There is sometimes cynicism in the conversations I have in hallways or in notes that pop-up on my Facebook feed when it comes to students. They’re characterized as lazy, lacking time management skills, or generally unprofessional.
So many people–I’ve certainly been guilty of it–sometimes take verbal potshots around the water cooler at our seemingly unambitious and entitled students. And perhaps a few of them do deserve it.
But then I looked back to my own education and my own maturity (or lack of), which helps me shed my hang-ups and remember my motivations for teaching:
I see people who might not always know what they’re doing here and need a push to help them figure it out.
I see people who are concerned about the future, cynical about the education they’re receiving, and stressed about the demands on their time.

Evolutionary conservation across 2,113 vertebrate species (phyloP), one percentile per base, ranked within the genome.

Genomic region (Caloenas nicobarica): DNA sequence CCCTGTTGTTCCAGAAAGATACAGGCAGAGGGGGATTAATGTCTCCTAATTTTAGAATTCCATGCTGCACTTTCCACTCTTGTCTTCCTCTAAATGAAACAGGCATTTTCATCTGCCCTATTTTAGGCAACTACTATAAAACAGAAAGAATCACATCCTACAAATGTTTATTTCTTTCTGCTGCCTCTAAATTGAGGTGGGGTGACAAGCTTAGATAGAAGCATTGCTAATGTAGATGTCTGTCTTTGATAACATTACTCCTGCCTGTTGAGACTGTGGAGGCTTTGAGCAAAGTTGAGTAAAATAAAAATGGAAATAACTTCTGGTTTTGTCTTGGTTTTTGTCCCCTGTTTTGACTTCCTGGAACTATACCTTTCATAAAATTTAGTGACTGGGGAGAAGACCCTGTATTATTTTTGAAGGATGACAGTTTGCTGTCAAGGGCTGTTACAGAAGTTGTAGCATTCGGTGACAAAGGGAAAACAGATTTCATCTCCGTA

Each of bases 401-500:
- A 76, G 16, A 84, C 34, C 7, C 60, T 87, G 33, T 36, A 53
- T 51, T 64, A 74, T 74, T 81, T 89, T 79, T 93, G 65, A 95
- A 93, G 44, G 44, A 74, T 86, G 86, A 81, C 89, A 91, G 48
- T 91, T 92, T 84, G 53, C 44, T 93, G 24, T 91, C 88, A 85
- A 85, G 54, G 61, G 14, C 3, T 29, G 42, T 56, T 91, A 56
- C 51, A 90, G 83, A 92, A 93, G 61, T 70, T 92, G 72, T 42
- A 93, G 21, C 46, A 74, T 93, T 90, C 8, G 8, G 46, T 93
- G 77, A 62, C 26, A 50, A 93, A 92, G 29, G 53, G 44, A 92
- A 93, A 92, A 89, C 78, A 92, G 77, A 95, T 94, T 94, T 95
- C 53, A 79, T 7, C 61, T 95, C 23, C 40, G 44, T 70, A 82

I see people who mean well but sometimes end up playing a game to cope, whether it’s being hyper-aggressive in a classroom or convincing themselves that they don’t care and that none of this really matters.
I see people who have varying levels of success with managing this college experience–some whose failures are quite obvious in their work or whose mediocrity fly under the radar. Those who meet or exceed standards become our shining stars for whom we then tend to leave our most meaningful feedback. For all others, scathing criticisms. In short, a cycle of inequity.
And as instructors, these are all things that are either challenged or reinforced by what we do. Not everyone goes to graduate school to teach (I mean really teach), but I do know that how we do it has the power to change lives–so as long as I’m doing so, this is what I will see.